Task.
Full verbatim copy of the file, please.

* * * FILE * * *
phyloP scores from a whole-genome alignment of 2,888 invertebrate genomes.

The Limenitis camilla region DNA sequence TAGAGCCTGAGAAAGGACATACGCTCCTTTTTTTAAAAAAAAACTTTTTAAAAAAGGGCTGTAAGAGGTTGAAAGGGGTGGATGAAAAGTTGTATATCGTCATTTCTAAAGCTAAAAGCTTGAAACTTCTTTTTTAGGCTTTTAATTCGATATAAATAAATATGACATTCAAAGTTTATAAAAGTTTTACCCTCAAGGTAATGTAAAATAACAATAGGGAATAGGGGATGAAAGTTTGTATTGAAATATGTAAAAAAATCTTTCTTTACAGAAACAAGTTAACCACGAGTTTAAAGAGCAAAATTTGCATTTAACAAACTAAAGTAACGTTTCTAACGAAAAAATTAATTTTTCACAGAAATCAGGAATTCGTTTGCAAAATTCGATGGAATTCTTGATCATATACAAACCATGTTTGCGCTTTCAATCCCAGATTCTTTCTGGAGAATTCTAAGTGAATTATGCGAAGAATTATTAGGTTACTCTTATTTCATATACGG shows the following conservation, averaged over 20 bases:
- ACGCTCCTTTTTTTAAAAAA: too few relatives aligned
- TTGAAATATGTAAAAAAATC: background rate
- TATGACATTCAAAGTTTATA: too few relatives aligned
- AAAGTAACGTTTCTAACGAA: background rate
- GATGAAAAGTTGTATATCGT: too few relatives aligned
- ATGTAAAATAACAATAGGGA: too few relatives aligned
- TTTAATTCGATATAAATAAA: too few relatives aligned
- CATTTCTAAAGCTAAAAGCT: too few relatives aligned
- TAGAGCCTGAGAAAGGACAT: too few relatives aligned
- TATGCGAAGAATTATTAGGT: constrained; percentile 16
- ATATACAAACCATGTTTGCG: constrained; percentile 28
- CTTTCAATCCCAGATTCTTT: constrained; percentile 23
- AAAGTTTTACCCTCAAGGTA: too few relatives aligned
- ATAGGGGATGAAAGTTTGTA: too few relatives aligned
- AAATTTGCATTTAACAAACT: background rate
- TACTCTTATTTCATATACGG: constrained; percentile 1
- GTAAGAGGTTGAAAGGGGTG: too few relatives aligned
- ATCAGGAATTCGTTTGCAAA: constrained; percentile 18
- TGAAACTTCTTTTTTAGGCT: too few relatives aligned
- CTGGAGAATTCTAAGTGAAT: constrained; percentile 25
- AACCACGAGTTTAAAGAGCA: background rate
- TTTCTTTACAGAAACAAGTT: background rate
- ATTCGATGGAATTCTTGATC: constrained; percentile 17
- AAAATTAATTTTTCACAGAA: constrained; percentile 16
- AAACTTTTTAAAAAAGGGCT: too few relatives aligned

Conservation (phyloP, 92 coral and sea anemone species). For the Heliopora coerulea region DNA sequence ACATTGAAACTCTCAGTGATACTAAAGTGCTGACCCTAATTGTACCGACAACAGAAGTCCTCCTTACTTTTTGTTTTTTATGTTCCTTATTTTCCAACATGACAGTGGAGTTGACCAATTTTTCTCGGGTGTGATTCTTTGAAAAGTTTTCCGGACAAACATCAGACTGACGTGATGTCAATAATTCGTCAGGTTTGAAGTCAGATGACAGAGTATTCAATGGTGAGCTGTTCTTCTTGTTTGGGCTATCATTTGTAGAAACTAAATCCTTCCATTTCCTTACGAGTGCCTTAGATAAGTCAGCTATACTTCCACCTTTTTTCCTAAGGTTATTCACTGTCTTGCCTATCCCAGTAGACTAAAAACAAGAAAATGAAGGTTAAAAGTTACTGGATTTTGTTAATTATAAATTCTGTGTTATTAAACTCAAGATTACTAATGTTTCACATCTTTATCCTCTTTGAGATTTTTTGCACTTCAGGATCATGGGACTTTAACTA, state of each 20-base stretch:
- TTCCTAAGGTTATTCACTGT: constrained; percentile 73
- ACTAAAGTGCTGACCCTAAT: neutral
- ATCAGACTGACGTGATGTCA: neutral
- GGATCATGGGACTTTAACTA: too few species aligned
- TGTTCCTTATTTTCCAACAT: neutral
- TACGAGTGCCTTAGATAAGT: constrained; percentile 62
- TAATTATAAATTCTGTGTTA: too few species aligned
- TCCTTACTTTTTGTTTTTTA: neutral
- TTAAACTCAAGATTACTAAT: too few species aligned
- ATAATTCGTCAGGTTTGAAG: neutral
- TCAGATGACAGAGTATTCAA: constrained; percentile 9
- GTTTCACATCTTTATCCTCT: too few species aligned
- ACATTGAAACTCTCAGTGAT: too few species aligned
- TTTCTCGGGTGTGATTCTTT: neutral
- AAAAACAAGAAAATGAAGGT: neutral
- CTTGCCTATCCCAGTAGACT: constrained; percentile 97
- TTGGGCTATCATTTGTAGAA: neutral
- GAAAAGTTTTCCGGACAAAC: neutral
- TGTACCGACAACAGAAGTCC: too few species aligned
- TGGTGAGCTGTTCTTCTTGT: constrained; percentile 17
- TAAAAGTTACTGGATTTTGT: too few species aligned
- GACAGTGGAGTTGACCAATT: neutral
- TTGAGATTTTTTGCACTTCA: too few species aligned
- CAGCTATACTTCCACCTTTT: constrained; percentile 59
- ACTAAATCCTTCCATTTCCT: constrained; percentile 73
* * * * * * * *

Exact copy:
phyloP scores from a whole-genome alignment of 2,888 invertebrate genomes.

The Limenitis camilla region DNA sequence TAGAGCCTGAGAAAGGACATACGCTCCTTTTTTTAAAAAAAAACTTTTTAAAAAAGGGCTGTAAGAGGTTGAAAGGGGTGGATGAAAAGTTGTATATCGTCATTTCTAAAGCTAAAAGCTTGAAACTTCTTTTTTAGGCTTTTAATTCGATATAAATAAATATGACATTCAAAGTTTATAAAAGTTTTACCCTCAAGGTAATGTAAAATAACAATAGGGAATAGGGGATGAAAGTTTGTATTGAAATATGTAAAAAAATCTTTCTTTACAGAAACAAGTTAACCACGAGTTTAAAGAGCAAAATTTGCATTTAACAAACTAAAGTAACGTTTCTAACGAAAAAATTAATTTTTCACAGAAATCAGGAATTCGTTTGCAAAATTCGATGGAATTCTTGATCATATACAAACCATGTTTGCGCTTTCAATCCCAGATTCTTTCTGGAGAATTCTAAGTGAATTATGCGAAGAATTATTAGGTTACTCTTATTTCATATACGG shows the following conservation, averaged over 20 bases:
- ACGCTCCTTTTTTTAAAAAA: too few relatives aligned
- TTGAAATATGTAAAAAAATC: background rate
- TATGACATTCAAAGTTTATA: too few relatives aligned
- AAAGTAACGTTTCTAACGAA: background rate
- GATGAAAAGTTGTATATCGT: too few relatives aligned
- ATGTAAAATAACAATAGGGA: too few relatives aligned
- TTTAATTCGATATAAATAAA: too few relatives aligned
- CATTTCTAAAGCTAAAAGCT: too few relatives aligned
- TAGAGCCTGAGAAAGGACAT: too few relatives aligned
- TATGCGAAGAATTATTAGGT: constrained; percentile 16
- ATATACAAACCATGTTTGCG: constrained; percentile 28
- CTTTCAATCCCAGATTCTTT: constrained; percentile 23
- AAAGTTTTACCCTCAAGGTA: too few relatives aligned
- ATAGGGGATGAAAGTTTGTA: too few relatives aligned
- AAATTTGCATTTAACAAACT: background rate
- TACTCTTATTTCATATACGG: constrained; percentile 1
- GTAAGAGGTTGAAAGGGGTG: too few relatives aligned
- ATCAGGAATTCGTTTGCAAA: constrained; percentile 18
- TGAAACTTCTTTTTTAGGCT: too few relatives aligned
- CTGGAGAATTCTAAGTGAAT: constrained; percentile 25
- AACCACGAGTTTAAAGAGCA: background rate
- TTTCTTTACAGAAACAAGTT: background rate
- ATTCGATGGAATTCTTGATC: constrained; percentile 17
- AAAATTAATTTTTCACAGAA: constrained; percentile 16
- AAACTTTTTAAAAAAGGGCT: too few relatives aligned

Conservation (phyloP, 92 coral and sea anemone species). For the Heliopora coerulea region DNA sequence ACATTGAAACTCTCAGTGATACTAAAGTGCTGACCCTAATTGTACCGACAACAGAAGTCCTCCTTACTTTTTGTTTTTTATGTTCCTTATTTTCCAACATGACAGTGGAGTTGACCAATTTTTCTCGGGTGTGATTCTTTGAAAAGTTTTCCGGACAAACATCAGACTGACGTGATGTCAATAATTCGTCAGGTTTGAAGTCAGATGACAGAGTATTCAATGGTGAGCTGTTCTTCTTGTTTGGGCTATCATTTGTAGAAACTAAATCCTTCCATTTCCTTACGAGTGCCTTAGATAAGTCAGCTATACTTCCACCTTTTTTCCTAAGGTTATTCACTGTCTTGCCTATCCCAGTAGACTAAAAACAAGAAAATGAAGGTTAAAAGTTACTGGATTTTGTTAATTATAAATTCTGTGTTATTAAACTCAAGATTACTAATGTTTCACATCTTTATCCTCTTTGAGATTTTTTGCACTTCAGGATCATGGGACTTTAACTA, state of each 20-base stretch:
- TTCCTAAGGTTATTCACTGT: constrained; percentile 73
- ACTAAAGTGCTGACCCTAAT: neutral
- ATCAGACTGACGTGATGTCA: neutral
- GGATCATGGGACTTTAACTA: too few species aligned
- TGTTCCTTATTTTCCAACAT: neutral
- TACGAGTGCCTTAGATAAGT: constrained; percentile 62
- TAATTATAAATTCTGTGTTA: too few species aligned
- TCCTTACTTTTTGTTTTTTA: neutral
- TTAAACTCAAGATTACTAAT: too few species aligned
- ATAATTCGTCAGGTTTGAAG: neutral
- TCAGATGACAGAGTATTCAA: constrained; percentile 9
- GTTTCACATCTTTATCCTCT: too few species aligned
- ACATTGAAACTCTCAGTGAT: too few species aligned
- TTTCTCGGGTGTGATTCTTT: neutral
- AAAAACAAGAAAATGAAGGT: neutral
- CTTGCCTATCCCAGTAGACT: constrained; percentile 97
- TTGGGCTATCATTTGTAGAA: neutral
- GAAAAGTTTTCCGGACAAAC: neutral
- TGTACCGACAACAGAAGTCC: too few species aligned
- TGGTGAGCTGTTCTTCTTGT: constrained; percentile 17
- TAAAAGTTACTGGATTTTGT: too few species aligned
- GACAGTGGAGTTGACCAATT: neutral
- TTGAGATTTTTTGCACTTCA: too few species aligned
- CAGCTATACTTCCACCTTTT: constrained; percentile 59
- ACTAAATCCTTCCATTTCCT: constrained; percentile 73